Absent without leave
Zardoz. I pressed play, and flakes of white light blew over the screen. I began to fiddle with a knob of our decrepit telly, thinking that it must be misfiring again, but Paul told me to stay my hand. "It's supposed to look like that" he explained. "It's shot in infra-red." I squinted, and realised that the white light had only partially obscured a half-empty caryard and a crowded food bar.
"This is the way Fallujah and Kabul look like to invaders, in the twenty-first century" Paul explained. "This is the light that the best rifles offer. This is the light that terrorists and freedom fighters die in." "Fair enough" I replied, "but back in 1863 the 65th Regiment just used lamplight, didn't it?" Paul was unimpressed. "I thought you wanted to mix up eras" he said, "to let time run wild while space is restricted. I told you about Fellini's Roma, where some gladiators from Nero's era share the back of a troop truck with some blokes in khaki...but don't worry, I've left other stretches of the road pitch black. Anyway, what we want is a bit of narration. Throw some anecdotes and poems into that recorder, and make them rhyme with the images, if you can see them. You don't have to leave the couch. Hell, you can even hide under that duvet and read."
Here's a text from my first book To the Moon, in Seven Easy Steps which I've lightly revised and tried to match with some of Paul's footage. Most of the nasty stuff in it comes from the stories that used to be broadcast in my Seventh Form Common Room. I hope they weren't true.
Now it seemed to be unrolling metre by metre in front of him, like an unfamiliar hallway late at night, when you're scared to turn a light on and wake your hosts, and instead walk slowly into the dark, peering down at your silent slippered feet. Above the road a large sign approached, blurring as it got bigger. Suddenly, as he was about to pass it, the words swam into focus, and he read CONIFER GROVE 200M. He swore, but when the next sign appeared in the distance he didn't even bother to squint. He realised he didn't want to turn off. He reasoned that there was only a finite number of possibilities, of possible encounters and actions, in one suburb. He could drive to a late night bar, drink some more bourbon and cokes there, perhaps chat up a middle-aged trophy wife on a tottering stool, more likely sit alone and watch strobe lights dancing on the black floor. He could stop at a Burger King or KFC, and observe squeaky-clean boy racers pulling up in their mothers' Hondas to refuel. He could drive down dark quiet streets and fields to a beach, and park under a row of Norfolk pines, and watch the dark hull of a Ford Fairmont rocking between empty carparks, and perhaps linger long enough to see a girl spill out of the car's back door, pull her panties up under her skirt, and turn and swear and stagger away, rubbing tears into her makeup. He could follow the pines until they turned into a seawall and a disused sewage pipe, then turn left, away from the silent water, and creep up one of the driveways that rise off each waterfront street, then crouch in some convenient bushes until a dog stopped barking, or a light was quenched, and it was safe to stumble across the lawn toward a groundfloor window the heat had prised open. What would he do, once he got inside? How would he know if the house was hers, was his? He knew she lived somewhere in the south, somewhere close to the sea. He would look for something blunt, like the alarm clock she had kept beside the bed - something that would knock her out without hurting her. Something that would give him time, time to make a black coffee, to tell the story to himself. He had hit her with that clock before, when she was about to surprise him with the girl from across the road. He had kicked that bitch out the back door, then dragged his wife from their bedroom to the lounge's long couch. When she woke up she accepted his story, or seemed to, in spite of the bruise, because of the bruise. But he hated the idea of turning off. He loved this road. As long as he stayed on this road that might go on forever the number of possible actions could be considered infinite, and he had command of them all. He remembered again his grandfather’s house, how he'd stayed there once, when his mother had dropped him there in the middle of the night, after her last fight with his father. His grandfather had sent him off to a small room at the end of the hall, but he couldn't sleep, no, he didn't want to sleep, and he'd walked up and down the hall in his grandfather's old slippers, passing each door slowly, not daring to turn the handle, fearful of what might be inside, of what might not be inside. He'd resolved to visit each room in the morning, but his mother woke him very early and took him away, and he never visited that house again. He suddenly realised he was driving far too fast. He was sweeping past one car then another: first a Fairmont, then a Ford Escort, then a Mercedes. A Mercedes! He smiled when its owner showed her annoyance by sounding her horn and shouting something out the window. How much was he doing? This old bomb had trouble getting past a tonne, even on the Bombay Hills with a tail wind! He looked at the speedometer: 25 KMS. Quite illogically he leaned on the brake, and saw the speed drop to 15 KMS. He realised that the Escort and the Mercedes had passed him. Looking into the distance, he could see tail lights that probably belonged to the Mercedes, turning off to the left. Now another driver was passing him, honking her horn as she did so. With a sudden twist of the steering wheel he pulled over to the side of the road, where weeds grew amongst loose gravel. He sat there for a long time, watching pairs of tail lights pass him and slowly disappear.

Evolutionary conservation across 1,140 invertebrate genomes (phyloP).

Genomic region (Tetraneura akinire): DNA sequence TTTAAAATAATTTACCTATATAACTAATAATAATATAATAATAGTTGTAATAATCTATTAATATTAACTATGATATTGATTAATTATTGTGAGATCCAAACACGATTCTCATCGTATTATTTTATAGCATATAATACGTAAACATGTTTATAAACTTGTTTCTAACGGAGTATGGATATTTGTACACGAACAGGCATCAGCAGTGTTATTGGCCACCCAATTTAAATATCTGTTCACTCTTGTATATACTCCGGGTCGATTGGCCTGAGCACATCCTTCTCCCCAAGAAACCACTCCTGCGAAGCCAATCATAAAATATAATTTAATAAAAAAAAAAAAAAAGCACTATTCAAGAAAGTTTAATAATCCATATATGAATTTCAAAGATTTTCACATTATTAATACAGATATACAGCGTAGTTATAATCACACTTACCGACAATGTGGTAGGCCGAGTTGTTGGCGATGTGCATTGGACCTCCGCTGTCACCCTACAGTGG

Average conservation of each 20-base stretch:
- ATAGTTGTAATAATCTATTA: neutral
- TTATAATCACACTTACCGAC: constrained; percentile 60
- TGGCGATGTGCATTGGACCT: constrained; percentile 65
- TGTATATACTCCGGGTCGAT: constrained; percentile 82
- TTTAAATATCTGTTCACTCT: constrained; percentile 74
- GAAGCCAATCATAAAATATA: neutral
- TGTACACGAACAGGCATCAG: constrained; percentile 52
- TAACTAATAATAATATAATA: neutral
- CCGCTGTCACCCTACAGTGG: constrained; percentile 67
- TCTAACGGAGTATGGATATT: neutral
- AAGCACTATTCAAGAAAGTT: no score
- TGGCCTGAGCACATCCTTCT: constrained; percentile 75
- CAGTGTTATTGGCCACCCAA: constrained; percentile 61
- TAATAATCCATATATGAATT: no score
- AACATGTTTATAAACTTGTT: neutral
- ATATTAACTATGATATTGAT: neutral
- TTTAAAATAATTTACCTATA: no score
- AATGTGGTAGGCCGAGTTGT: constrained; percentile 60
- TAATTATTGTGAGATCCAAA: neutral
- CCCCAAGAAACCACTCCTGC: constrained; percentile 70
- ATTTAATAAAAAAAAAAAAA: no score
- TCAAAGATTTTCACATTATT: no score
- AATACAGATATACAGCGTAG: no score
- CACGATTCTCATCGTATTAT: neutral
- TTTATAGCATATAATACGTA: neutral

[Posted by Maps/Scott]